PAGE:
Family Law Awards 2020
Shortlist announced - time to place your vote!
Court of Protection Practice 2020
'Court of Protection Practice goes from strength to strength, having...
Jackson's Matrimonial Finance Tenth Edition
Jackson's Matrimonial Finance is an authoritative specialist text...
Latest articles
Hundreds of thousands of companies worldwide fall victims to hackers every year. Is your firm one of them?
SPONSORED CONTENT Image source: Information is beautifulYou and other lawyers and legal assistants in your firm likely have accounts on the hacked websites listed in the image above. If a hacker...
New complaints handling guide offers advice to local authorities
The Local Government and Social Care Ombudsman is today issuing new guidance on effective complaint handling for local authorities.Based on previous documents, the new guide offers practical,...
EU laws continue until at least 2038 and beyond
The UK left the EU on 31 January 2020.  But in matters of law it fully leaves on 31 December 2020.  But EU laws will continue to apply, and be applied, in the English family courts from 1...
Family Law Awards winners announced in virtual awards ceremony
The winners of the Family Law Awards 2020 were announced at 4pm during a much-anticipated virtual awards ceremony. Over the past ten years, the Family Law Awards has recognised the leading players in...
Behaviour-based divorces still merit close consideration
Some recent cases illustrate the evidential and procedural issues involved in dealing with proofs on the merits of divorce, which are worth considering even though most cases may conclude on a...
View all articles

ANCILLARY RELIEF: Traversa v Freddi [2009] EWHC

Sep 29, 2018, 17:21 PM
Slug : traversa-v-freddi-2009-ewhc
Meta Title :
Meta Keywords :
Canonical URL :
Trending Article : No
Prioritise In Trending Articles : No
Date : Apr 30, 2009, 04:22 AM
Article ID : 85965

(Family Division; Bodey J; 30 April 2009)

The Italian husband and wife had met in England, but were married in Italy. The couple elected the 'separate property regime'. For a time the couple lived together in Italy, but after a time they purchased a restaurant in England, and the husband moved to England to run it, while the wife remained in Italy. The business later failed and was sold; the husband retained the net proceeds of sale. The wife then purchased a fast food outlet in London for the husband to run. After discovering that the husband was having a relationship with another woman, the wife excluded the husband from the fast-food business, which had not been successful (it was subsequently sold for less than it had cost), and issued first separation and then divorce proceedings in Italy. The husband was aware of the proceedings, but did not participate, apparently because of lack of funds. The husband then applied to the English court for leave to seek financial relief under Pt III. The husband was now working as a waiter. The wife owned the family home in Italy and a property in England, which the husband was living in; the husband owned a property in Italy, which the wife had purchased for him some years earlier. An expert in Italian law confirmed that the husband might have been able to obtain Italian legal aid, but would not in any event have received any maintenance in Italy, as he was capable of providing adequate income for himself and there were no objective reasons preventing him from properly supporting himself.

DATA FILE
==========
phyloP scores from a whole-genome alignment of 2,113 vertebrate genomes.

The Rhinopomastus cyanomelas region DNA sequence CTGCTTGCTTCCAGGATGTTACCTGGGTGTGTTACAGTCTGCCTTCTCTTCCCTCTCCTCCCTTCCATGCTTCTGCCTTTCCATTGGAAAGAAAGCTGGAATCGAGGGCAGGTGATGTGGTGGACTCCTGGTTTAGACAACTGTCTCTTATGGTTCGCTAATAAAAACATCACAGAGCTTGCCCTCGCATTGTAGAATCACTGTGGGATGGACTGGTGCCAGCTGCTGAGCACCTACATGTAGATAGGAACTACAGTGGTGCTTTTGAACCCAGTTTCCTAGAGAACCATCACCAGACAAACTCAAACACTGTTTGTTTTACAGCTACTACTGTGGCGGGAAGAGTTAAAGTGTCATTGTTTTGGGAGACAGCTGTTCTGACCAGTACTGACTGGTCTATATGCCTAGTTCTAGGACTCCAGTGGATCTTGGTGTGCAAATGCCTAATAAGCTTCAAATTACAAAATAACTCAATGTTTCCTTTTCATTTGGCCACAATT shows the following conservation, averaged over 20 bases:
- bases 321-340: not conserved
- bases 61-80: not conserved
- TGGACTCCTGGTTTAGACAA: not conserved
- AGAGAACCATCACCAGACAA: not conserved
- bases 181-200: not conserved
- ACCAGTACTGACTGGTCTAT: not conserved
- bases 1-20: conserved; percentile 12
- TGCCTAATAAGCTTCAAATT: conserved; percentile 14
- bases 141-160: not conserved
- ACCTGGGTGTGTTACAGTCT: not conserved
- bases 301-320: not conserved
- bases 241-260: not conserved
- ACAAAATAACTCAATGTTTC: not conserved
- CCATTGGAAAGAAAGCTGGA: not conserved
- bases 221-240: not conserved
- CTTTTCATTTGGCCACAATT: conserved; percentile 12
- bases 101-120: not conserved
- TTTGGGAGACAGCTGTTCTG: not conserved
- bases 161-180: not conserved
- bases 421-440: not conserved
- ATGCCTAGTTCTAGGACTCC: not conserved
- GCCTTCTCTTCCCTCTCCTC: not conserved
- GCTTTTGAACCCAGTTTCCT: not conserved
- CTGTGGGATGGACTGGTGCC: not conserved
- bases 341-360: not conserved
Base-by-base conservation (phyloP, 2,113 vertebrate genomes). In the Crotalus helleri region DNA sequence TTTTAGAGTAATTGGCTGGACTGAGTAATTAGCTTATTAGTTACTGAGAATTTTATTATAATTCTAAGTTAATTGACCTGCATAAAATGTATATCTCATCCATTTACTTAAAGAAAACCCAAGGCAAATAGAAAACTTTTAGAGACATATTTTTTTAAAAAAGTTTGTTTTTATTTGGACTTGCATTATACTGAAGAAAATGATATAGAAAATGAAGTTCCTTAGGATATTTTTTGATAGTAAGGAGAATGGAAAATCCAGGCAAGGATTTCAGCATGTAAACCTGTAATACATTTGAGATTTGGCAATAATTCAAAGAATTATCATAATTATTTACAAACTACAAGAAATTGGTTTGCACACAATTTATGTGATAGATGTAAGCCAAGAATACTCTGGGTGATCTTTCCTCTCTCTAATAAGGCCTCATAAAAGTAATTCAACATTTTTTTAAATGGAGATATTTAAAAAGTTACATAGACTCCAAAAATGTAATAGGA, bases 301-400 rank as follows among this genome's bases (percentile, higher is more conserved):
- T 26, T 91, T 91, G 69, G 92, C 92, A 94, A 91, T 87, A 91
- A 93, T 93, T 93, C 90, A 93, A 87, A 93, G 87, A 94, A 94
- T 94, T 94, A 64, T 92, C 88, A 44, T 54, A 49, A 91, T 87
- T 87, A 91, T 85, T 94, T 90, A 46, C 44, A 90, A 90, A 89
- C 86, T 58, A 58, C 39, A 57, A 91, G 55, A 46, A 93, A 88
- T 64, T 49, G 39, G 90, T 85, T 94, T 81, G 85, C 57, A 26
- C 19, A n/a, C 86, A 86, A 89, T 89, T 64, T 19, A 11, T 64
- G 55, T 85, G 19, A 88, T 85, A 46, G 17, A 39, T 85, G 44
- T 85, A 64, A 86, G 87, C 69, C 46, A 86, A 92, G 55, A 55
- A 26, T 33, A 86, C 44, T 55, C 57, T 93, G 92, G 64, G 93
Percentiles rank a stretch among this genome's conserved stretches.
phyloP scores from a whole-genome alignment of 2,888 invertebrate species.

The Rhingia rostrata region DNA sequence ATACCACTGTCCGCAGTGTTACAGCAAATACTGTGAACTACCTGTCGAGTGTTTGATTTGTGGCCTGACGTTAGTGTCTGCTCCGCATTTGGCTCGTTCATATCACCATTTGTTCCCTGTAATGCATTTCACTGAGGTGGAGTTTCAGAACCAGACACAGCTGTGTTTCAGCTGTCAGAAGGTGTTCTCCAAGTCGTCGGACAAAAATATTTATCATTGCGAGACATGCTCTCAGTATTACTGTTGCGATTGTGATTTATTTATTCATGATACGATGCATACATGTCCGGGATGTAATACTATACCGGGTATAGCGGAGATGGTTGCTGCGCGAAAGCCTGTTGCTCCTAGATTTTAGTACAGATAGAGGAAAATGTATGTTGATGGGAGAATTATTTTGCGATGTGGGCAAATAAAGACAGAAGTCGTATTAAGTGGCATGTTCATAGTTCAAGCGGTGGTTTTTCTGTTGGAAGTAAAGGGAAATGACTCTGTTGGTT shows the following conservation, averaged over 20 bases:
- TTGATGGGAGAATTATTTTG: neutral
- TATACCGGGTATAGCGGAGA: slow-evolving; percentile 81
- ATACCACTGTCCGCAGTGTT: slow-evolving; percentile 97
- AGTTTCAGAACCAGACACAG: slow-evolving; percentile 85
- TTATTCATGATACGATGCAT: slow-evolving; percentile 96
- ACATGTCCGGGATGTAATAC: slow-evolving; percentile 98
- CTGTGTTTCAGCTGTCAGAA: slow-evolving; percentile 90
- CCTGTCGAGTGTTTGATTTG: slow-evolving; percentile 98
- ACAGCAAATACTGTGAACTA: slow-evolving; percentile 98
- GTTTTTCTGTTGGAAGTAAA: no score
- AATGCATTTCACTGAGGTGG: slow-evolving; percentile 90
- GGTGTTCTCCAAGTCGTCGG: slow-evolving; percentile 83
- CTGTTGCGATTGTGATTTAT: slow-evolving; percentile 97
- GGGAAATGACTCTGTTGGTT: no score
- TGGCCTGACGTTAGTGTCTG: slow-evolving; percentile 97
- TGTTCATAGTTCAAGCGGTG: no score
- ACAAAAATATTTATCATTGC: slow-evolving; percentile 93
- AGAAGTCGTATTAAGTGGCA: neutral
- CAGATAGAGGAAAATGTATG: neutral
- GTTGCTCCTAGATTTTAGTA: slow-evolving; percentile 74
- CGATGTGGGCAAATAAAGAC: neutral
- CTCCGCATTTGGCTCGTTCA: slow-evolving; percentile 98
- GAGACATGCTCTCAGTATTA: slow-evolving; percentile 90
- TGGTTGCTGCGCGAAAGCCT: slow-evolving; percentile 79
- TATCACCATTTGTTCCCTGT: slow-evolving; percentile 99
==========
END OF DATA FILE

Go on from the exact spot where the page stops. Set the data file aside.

It was not strictly necessary under the Act to find that there was an 'overwhelming connection' with one country or another, nor even, strictly speaking, to reach a precise determination as to the country with which the parties had 'the greater connection'. Having said that, following Agbaje v Agbaje it was inevitable in practice that the court would look comparatively at the parties' respective degrees of closeness to the two relevant jurisdictions. In a case in which each party essentially lived in a different country, such a balancing exercise was easier said than done, but, overall, the superior connection in this case was with Italy, which was where the main family home had been. The Italian system happened to permit parties of their own free will to elect how they wished to organise their financial and property affairs, and the Italian court had not treated the husband unjustly. The husband could reasonably have done more to protect his interests in the Italian proceedings. Following the guidance of Agbaje, it was not appropriate to grant the husband leave to apply for financial relief under Pt III.

Categories :
  • Archive
  • Judgments
Tags :
Provider :
Product Bucket :
Recommend These Products
Related Articles
Load more comments
Comment by from